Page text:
I personally am in a rather intersting situation as my flat is what is known as a corrupt or insecure freehold, as it does not rest on the soil of England and therefore legally I cannot own it (or more accurately the Queen cannot grant me a right of freehold over the land it sits on as it doesn't sit on any). I have to have special insurance just in case the guy who owns the flat under me decides to declare himself an independant state.

    Mind you I have also seriously considered challenging the English governments right to charge me tax, as theoretically I don't live in England.
    Last edited by Didz; 05-30-2007 at 20:21.
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  18. #18

    Default Re: Garrison Role Play?

    Quote Originally Posted by Didz
    Yes. I was aware of that. Its a very important difference between English property law and say that of France, and one that catches a lot of unsuspecting English people out when they buy property abroad.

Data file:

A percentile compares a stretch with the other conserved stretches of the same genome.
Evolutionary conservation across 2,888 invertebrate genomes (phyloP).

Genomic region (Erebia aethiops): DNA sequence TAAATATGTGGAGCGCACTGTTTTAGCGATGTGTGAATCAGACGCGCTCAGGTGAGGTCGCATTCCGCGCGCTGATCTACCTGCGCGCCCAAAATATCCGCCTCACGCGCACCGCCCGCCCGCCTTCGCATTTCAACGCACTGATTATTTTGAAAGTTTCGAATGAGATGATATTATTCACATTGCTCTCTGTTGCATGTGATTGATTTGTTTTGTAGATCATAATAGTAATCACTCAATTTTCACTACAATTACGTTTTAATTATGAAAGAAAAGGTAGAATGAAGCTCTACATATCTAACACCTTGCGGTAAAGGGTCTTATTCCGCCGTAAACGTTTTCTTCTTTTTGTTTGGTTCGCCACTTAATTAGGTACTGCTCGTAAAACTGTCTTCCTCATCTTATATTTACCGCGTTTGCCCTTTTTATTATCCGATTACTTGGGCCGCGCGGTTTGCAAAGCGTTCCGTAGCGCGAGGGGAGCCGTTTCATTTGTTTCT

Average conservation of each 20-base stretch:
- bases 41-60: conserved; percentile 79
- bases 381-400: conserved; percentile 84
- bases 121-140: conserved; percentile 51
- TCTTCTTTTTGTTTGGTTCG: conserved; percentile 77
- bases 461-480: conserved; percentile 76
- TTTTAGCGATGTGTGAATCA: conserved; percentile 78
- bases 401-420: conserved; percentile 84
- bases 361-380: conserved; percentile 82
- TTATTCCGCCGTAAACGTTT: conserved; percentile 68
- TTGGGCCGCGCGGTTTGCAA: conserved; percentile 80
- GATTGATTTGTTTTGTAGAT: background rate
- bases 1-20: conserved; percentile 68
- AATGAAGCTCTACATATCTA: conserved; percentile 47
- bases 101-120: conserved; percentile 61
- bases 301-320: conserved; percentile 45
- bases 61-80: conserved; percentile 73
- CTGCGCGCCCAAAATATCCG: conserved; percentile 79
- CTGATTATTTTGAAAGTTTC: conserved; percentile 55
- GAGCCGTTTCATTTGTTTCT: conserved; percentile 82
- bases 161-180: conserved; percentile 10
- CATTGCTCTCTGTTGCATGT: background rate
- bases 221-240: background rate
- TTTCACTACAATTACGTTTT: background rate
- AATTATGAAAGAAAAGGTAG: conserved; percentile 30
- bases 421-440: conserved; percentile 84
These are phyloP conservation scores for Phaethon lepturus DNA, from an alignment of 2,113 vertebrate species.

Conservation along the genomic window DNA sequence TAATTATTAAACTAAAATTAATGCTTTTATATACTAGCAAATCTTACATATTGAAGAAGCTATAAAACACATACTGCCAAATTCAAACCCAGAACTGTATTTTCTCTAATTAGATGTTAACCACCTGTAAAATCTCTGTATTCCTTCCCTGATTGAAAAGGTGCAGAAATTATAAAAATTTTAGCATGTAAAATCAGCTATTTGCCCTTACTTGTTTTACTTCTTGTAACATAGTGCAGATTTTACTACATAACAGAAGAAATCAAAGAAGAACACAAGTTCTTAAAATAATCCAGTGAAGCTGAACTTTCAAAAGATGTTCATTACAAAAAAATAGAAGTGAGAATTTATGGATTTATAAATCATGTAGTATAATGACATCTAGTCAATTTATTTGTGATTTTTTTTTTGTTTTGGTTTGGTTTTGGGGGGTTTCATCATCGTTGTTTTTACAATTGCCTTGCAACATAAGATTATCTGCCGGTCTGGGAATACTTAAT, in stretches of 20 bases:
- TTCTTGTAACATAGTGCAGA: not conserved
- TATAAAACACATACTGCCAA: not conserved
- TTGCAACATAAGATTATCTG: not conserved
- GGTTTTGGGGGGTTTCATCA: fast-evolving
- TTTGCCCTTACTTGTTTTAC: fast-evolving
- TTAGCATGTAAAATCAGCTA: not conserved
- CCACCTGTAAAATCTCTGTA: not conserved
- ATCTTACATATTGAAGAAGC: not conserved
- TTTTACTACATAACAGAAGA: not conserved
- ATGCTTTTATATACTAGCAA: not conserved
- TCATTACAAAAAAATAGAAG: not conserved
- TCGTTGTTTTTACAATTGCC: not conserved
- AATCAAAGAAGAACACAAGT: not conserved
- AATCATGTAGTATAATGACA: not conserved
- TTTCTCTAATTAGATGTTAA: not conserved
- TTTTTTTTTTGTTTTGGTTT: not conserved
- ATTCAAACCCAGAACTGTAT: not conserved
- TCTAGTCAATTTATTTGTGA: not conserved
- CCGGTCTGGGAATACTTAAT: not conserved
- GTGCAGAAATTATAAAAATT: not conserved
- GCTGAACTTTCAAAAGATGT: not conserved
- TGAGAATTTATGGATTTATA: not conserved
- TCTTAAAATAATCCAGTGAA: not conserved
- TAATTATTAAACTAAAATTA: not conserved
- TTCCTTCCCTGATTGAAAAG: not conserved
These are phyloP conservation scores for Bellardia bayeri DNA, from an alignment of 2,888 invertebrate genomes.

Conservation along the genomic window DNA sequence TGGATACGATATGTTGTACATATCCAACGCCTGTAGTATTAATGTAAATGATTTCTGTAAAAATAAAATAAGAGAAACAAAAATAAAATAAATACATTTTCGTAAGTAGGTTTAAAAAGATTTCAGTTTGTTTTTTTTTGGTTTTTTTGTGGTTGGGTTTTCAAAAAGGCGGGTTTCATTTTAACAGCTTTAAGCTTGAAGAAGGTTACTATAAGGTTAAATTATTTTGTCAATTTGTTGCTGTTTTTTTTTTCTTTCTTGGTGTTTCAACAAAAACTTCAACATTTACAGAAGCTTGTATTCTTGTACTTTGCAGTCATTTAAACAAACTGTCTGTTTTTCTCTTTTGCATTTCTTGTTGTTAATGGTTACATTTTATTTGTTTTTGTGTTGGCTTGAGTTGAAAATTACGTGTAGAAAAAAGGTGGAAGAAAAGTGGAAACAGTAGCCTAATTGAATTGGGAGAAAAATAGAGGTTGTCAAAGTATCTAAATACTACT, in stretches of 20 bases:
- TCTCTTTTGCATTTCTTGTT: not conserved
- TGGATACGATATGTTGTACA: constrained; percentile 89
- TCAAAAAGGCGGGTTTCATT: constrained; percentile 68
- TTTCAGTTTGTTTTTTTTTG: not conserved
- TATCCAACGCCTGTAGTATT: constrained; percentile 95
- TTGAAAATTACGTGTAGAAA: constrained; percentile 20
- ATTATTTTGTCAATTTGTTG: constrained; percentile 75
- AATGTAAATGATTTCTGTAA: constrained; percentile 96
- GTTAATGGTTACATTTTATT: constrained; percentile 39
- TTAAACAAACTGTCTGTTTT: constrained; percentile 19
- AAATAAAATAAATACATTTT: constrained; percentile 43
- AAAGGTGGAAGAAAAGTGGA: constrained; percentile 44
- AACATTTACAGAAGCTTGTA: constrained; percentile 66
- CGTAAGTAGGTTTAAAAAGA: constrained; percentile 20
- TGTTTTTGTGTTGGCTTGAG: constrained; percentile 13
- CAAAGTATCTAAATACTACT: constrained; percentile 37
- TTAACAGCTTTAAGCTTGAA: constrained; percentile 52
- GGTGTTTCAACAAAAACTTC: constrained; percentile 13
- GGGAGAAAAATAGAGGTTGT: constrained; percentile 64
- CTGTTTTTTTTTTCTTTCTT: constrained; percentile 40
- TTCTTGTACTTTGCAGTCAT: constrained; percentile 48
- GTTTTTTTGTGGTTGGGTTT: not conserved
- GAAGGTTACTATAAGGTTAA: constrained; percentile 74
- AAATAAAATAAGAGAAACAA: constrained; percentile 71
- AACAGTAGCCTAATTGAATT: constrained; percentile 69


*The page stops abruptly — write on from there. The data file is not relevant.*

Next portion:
I personally am in a rather intersting situation as my flat is what is know as a corrupt or insecure freehold, as it does not rest on the soil of England and therefore legally I cannot own it. I have to have special insurance just in case the guy who owns the flat under me decides to declare himself an independant state.

    Mind you I have also seriously considered challenging the English governments right to charge me tax, as theoretically I don't live in England.
    That's too funny!

    I also falied to see that you were from the UK. American property law is based upon the English form, but Americans really don't know the first thing about it for the most part, whereas I assumed it is of more importance in England. Leases basically just mean apartments to most over here.

  19. #19
    Member Member Didz's Avatar
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    Default Re: Garrison Role Play?

    Quote Originally Posted by Agent Smith
    American property law is based upon the English form.
    How does that actually work then?

    Presumably before the rebellion the American Colonies were the property of the British Crown and so the American's would have had right of ownership as freeholders in the same way as we still do in Britain. But when America became independant all rights of ownership over land would have been instantly negated as the person who granted it no longer owned it.